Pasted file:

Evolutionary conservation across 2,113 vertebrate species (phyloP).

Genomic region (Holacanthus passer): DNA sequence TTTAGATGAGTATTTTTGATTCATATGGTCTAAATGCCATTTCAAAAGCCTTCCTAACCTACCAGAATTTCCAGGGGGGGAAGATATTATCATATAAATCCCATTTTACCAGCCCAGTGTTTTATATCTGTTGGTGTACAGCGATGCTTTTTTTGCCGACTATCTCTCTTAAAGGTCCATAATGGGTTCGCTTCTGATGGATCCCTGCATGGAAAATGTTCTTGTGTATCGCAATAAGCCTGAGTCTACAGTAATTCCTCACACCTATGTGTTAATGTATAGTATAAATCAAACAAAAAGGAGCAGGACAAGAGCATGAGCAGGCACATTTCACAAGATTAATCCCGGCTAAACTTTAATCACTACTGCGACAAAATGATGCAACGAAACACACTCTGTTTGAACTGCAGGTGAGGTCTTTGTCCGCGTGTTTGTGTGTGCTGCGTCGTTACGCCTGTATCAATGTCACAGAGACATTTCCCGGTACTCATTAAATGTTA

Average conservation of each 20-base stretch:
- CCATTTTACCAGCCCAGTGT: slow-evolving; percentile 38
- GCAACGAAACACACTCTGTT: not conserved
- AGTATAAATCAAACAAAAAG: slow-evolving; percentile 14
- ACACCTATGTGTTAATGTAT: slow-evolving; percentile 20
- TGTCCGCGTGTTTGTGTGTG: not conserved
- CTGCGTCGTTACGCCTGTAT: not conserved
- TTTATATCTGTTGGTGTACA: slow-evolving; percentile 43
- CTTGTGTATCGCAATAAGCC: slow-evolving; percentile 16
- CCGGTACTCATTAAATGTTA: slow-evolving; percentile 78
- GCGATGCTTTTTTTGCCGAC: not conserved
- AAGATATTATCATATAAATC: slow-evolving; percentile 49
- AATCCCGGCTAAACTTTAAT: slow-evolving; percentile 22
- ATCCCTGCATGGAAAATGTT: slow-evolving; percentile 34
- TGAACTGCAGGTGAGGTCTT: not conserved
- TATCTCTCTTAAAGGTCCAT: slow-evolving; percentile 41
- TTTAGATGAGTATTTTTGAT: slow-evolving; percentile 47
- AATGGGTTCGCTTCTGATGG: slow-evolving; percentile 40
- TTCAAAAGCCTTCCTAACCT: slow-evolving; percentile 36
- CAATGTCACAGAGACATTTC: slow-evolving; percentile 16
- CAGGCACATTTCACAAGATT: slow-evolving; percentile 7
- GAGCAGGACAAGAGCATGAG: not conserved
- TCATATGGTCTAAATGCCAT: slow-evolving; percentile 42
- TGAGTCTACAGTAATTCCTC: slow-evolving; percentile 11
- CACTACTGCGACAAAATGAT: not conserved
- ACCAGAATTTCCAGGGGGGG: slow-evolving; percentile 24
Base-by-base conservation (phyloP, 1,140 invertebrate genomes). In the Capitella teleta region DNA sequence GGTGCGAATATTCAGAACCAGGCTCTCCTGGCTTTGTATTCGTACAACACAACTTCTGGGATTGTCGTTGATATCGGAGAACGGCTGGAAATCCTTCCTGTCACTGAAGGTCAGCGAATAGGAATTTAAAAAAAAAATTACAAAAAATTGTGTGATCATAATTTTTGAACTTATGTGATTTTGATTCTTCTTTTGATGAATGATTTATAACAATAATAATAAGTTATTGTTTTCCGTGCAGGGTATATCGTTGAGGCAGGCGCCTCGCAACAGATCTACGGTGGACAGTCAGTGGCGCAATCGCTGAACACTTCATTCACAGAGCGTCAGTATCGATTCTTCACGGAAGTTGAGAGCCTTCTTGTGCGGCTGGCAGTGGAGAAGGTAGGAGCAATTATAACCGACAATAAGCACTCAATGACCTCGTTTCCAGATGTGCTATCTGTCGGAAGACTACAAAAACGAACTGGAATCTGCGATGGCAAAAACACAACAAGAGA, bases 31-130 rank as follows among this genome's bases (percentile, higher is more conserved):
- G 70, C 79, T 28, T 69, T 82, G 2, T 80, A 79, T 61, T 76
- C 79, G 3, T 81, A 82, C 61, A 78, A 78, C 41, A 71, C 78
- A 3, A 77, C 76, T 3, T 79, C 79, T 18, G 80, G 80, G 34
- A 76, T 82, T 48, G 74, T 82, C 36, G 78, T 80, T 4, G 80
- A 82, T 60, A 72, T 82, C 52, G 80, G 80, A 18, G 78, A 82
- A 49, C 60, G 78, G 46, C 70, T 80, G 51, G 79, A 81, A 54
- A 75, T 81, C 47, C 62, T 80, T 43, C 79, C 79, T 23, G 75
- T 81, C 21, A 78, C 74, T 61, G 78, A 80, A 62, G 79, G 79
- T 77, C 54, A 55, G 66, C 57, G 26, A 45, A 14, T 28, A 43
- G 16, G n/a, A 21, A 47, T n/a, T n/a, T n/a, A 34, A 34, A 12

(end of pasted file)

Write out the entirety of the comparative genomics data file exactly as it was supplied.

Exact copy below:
Evolutionary conservation across 2,113 vertebrate species (phyloP).

Genomic region (Holacanthus passer): DNA sequence TTTAGATGAGTATTTTTGATTCATATGGTCTAAATGCCATTTCAAAAGCCTTCCTAACCTACCAGAATTTCCAGGGGGGGAAGATATTATCATATAAATCCCATTTTACCAGCCCAGTGTTTTATATCTGTTGGTGTACAGCGATGCTTTTTTTGCCGACTATCTCTCTTAAAGGTCCATAATGGGTTCGCTTCTGATGGATCCCTGCATGGAAAATGTTCTTGTGTATCGCAATAAGCCTGAGTCTACAGTAATTCCTCACACCTATGTGTTAATGTATAGTATAAATCAAACAAAAAGGAGCAGGACAAGAGCATGAGCAGGCACATTTCACAAGATTAATCCCGGCTAAACTTTAATCACTACTGCGACAAAATGATGCAACGAAACACACTCTGTTTGAACTGCAGGTGAGGTCTTTGTCCGCGTGTTTGTGTGTGCTGCGTCGTTACGCCTGTATCAATGTCACAGAGACATTTCCCGGTACTCATTAAATGTTA

Average conservation of each 20-base stretch:
- CCATTTTACCAGCCCAGTGT: slow-evolving; percentile 38
- GCAACGAAACACACTCTGTT: not conserved
- AGTATAAATCAAACAAAAAG: slow-evolving; percentile 14
- ACACCTATGTGTTAATGTAT: slow-evolving; percentile 20
- TGTCCGCGTGTTTGTGTGTG: not conserved
- CTGCGTCGTTACGCCTGTAT: not conserved
- TTTATATCTGTTGGTGTACA: slow-evolving; percentile 43
- CTTGTGTATCGCAATAAGCC: slow-evolving; percentile 16
- CCGGTACTCATTAAATGTTA: slow-evolving; percentile 78
- GCGATGCTTTTTTTGCCGAC: not conserved
- AAGATATTATCATATAAATC: slow-evolving; percentile 49
- AATCCCGGCTAAACTTTAAT: slow-evolving; percentile 22
- ATCCCTGCATGGAAAATGTT: slow-evolving; percentile 34
- TGAACTGCAGGTGAGGTCTT: not conserved
- TATCTCTCTTAAAGGTCCAT: slow-evolving; percentile 41
- TTTAGATGAGTATTTTTGAT: slow-evolving; percentile 47
- AATGGGTTCGCTTCTGATGG: slow-evolving; percentile 40
- TTCAAAAGCCTTCCTAACCT: slow-evolving; percentile 36
- CAATGTCACAGAGACATTTC: slow-evolving; percentile 16
- CAGGCACATTTCACAAGATT: slow-evolving; percentile 7
- GAGCAGGACAAGAGCATGAG: not conserved
- TCATATGGTCTAAATGCCAT: slow-evolving; percentile 42
- TGAGTCTACAGTAATTCCTC: slow-evolving; percentile 11
- CACTACTGCGACAAAATGAT: not conserved
- ACCAGAATTTCCAGGGGGGG: slow-evolving; percentile 24
Base-by-base conservation (phyloP, 1,140 invertebrate genomes). In the Capitella teleta region DNA sequence GGTGCGAATATTCAGAACCAGGCTCTCCTGGCTTTGTATTCGTACAACACAACTTCTGGGATTGTCGTTGATATCGGAGAACGGCTGGAAATCCTTCCTGTCACTGAAGGTCAGCGAATAGGAATTTAAAAAAAAAATTACAAAAAATTGTGTGATCATAATTTTTGAACTTATGTGATTTTGATTCTTCTTTTGATGAATGATTTATAACAATAATAATAAGTTATTGTTTTCCGTGCAGGGTATATCGTTGAGGCAGGCGCCTCGCAACAGATCTACGGTGGACAGTCAGTGGCGCAATCGCTGAACACTTCATTCACAGAGCGTCAGTATCGATTCTTCACGGAAGTTGAGAGCCTTCTTGTGCGGCTGGCAGTGGAGAAGGTAGGAGCAATTATAACCGACAATAAGCACTCAATGACCTCGTTTCCAGATGTGCTATCTGTCGGAAGACTACAAAAACGAACTGGAATCTGCGATGGCAAAAACACAACAAGAGA, bases 31-130 rank as follows among this genome's bases (percentile, higher is more conserved):
- G 70, C 79, T 28, T 69, T 82, G 2, T 80, A 79, T 61, T 76
- C 79, G 3, T 81, A 82, C 61, A 78, A 78, C 41, A 71, C 78
- A 3, A 77, C 76, T 3, T 79, C 79, T 18, G 80, G 80, G 34
- A 76, T 82, T 48, G 74, T 82, C 36, G 78, T 80, T 4, G 80
- A 82, T 60, A 72, T 82, C 52, G 80, G 80, A 18, G 78, A 82
- A 49, C 60, G 78, G 46, C 70, T 80, G 51, G 79, A 81, A 54
- A 75, T 81, C 47, C 62, T 80, T 43, C 79, C 79, T 23, G 75
- T 81, C 21, A 78, C 74, T 61, G 78, A 80, A 62, G 79, G 79
- T 77, C 54, A 55, G 66, C 57, G 26, A 45, A 14, T 28, A 43
- G 16, G n/a, A 21, A 47, T n/a, T n/a, T n/a, A 34, A 34, A 12